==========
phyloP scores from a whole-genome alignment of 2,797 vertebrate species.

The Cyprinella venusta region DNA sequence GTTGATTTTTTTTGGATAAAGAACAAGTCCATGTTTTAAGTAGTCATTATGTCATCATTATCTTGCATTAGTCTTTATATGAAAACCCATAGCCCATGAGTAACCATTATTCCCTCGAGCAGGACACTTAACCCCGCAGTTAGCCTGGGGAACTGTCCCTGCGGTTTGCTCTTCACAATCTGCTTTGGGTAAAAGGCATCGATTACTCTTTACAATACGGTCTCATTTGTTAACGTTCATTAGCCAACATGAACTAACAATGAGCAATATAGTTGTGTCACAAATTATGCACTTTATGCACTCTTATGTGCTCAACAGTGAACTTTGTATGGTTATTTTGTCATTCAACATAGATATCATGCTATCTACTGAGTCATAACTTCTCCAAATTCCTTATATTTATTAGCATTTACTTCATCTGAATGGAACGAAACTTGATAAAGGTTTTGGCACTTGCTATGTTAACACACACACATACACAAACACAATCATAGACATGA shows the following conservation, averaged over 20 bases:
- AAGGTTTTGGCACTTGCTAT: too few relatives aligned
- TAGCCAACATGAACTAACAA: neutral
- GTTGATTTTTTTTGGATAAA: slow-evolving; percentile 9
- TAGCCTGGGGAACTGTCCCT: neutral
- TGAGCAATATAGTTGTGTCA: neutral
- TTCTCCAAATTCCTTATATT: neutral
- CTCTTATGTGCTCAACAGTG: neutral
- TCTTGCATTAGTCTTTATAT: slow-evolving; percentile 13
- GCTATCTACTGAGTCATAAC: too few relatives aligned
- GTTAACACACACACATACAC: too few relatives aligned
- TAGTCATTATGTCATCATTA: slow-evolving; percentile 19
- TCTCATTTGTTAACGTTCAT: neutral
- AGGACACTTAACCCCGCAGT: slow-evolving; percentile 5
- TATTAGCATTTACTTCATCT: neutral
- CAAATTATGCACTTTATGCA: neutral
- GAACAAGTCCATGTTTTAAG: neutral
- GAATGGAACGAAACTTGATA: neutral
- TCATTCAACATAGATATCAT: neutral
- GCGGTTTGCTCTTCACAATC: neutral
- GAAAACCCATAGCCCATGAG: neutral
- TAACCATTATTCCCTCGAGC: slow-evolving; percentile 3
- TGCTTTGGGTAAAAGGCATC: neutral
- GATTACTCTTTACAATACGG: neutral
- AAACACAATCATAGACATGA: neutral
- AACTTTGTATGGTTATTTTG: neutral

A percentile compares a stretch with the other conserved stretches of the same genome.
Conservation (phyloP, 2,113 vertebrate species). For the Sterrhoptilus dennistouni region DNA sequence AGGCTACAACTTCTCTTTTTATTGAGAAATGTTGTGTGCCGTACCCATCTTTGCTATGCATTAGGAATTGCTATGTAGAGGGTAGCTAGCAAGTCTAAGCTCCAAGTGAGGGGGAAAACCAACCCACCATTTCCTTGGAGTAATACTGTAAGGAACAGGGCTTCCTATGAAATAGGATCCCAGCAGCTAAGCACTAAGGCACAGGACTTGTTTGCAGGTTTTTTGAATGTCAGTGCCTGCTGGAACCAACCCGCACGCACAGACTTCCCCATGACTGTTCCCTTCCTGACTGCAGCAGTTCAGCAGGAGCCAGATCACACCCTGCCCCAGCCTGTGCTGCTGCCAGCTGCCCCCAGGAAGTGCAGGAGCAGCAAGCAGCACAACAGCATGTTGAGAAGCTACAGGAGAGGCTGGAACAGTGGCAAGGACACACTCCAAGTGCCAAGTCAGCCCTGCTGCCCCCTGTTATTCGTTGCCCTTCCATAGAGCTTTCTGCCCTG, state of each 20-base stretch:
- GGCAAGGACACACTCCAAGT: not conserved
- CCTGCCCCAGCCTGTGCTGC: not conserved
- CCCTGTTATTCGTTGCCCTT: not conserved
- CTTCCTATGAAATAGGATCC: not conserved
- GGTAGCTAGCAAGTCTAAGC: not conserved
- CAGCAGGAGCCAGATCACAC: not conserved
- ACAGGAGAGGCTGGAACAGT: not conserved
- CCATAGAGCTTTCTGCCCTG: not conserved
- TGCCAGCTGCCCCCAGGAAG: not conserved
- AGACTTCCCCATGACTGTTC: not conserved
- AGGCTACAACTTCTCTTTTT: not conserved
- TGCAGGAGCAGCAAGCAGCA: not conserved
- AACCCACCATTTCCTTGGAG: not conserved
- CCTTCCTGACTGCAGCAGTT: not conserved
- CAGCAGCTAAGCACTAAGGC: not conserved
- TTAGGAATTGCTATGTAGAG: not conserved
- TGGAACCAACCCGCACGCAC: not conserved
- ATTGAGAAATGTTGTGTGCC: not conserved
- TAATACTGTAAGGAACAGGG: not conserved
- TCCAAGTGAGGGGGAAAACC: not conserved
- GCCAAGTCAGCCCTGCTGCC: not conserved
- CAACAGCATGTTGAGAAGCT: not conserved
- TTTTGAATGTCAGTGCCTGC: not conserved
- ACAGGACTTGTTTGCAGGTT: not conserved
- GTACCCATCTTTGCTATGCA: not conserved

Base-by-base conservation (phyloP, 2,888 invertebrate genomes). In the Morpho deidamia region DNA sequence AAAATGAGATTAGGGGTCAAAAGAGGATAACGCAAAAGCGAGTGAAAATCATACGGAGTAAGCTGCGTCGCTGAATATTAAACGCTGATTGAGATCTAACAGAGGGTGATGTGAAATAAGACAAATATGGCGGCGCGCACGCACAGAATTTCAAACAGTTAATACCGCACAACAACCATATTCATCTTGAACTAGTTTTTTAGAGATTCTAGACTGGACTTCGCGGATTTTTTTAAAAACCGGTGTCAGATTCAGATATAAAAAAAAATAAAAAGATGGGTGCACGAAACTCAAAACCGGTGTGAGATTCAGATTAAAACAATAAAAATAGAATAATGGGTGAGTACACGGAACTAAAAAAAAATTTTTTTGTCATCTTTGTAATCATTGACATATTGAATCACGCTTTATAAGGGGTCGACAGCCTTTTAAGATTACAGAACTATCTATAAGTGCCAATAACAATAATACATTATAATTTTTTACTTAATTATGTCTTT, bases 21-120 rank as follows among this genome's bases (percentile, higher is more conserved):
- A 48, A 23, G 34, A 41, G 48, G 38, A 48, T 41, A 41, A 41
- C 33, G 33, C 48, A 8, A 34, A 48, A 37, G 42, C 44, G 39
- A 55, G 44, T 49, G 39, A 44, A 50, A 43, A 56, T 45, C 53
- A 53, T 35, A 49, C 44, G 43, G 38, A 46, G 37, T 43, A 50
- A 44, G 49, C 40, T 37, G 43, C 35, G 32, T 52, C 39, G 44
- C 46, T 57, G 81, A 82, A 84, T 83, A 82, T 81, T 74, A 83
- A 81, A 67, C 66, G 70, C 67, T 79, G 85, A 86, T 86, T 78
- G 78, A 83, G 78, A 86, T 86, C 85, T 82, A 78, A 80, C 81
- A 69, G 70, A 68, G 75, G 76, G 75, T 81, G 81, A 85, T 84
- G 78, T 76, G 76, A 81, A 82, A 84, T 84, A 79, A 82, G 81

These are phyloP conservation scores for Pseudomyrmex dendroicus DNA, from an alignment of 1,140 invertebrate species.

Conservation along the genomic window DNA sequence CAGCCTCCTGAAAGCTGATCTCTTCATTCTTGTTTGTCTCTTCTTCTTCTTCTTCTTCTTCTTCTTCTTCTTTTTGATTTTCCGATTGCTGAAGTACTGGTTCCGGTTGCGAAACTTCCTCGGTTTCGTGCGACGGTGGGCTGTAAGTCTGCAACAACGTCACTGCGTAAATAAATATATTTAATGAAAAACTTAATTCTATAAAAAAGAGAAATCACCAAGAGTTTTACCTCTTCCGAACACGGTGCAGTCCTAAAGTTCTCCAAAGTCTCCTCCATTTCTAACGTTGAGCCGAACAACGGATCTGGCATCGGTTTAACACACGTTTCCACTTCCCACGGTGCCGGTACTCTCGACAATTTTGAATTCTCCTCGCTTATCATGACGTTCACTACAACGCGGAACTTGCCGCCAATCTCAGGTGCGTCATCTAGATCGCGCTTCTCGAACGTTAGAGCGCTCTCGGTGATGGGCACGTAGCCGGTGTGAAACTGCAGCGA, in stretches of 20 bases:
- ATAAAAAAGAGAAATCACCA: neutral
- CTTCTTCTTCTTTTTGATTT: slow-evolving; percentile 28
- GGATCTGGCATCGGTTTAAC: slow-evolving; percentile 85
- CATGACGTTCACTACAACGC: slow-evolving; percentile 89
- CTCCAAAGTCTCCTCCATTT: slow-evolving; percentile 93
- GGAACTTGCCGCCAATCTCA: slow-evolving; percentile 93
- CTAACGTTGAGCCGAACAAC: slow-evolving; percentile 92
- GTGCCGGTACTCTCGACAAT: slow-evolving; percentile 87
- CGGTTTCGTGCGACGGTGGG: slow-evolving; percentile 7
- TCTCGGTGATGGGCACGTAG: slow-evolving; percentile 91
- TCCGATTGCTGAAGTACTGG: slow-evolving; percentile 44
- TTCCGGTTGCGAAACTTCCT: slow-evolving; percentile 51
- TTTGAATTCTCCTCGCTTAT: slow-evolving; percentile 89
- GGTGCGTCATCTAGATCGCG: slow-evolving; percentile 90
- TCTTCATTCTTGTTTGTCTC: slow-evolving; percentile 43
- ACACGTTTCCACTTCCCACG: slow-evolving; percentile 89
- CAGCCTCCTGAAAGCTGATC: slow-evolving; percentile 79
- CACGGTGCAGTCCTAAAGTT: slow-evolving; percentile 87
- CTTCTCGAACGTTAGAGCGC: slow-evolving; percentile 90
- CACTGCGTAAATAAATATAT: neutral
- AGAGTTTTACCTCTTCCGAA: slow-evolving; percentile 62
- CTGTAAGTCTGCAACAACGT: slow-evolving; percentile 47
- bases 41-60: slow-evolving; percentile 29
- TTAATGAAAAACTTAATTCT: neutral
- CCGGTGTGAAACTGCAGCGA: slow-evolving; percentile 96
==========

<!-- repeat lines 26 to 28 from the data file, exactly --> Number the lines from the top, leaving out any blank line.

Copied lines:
- AAACACAATCATAGACATGA: neutral
- AACTTTGTATGGTTATTTTG: neutral

A percentile compares a stretch with the other conserved stretches of the same genome.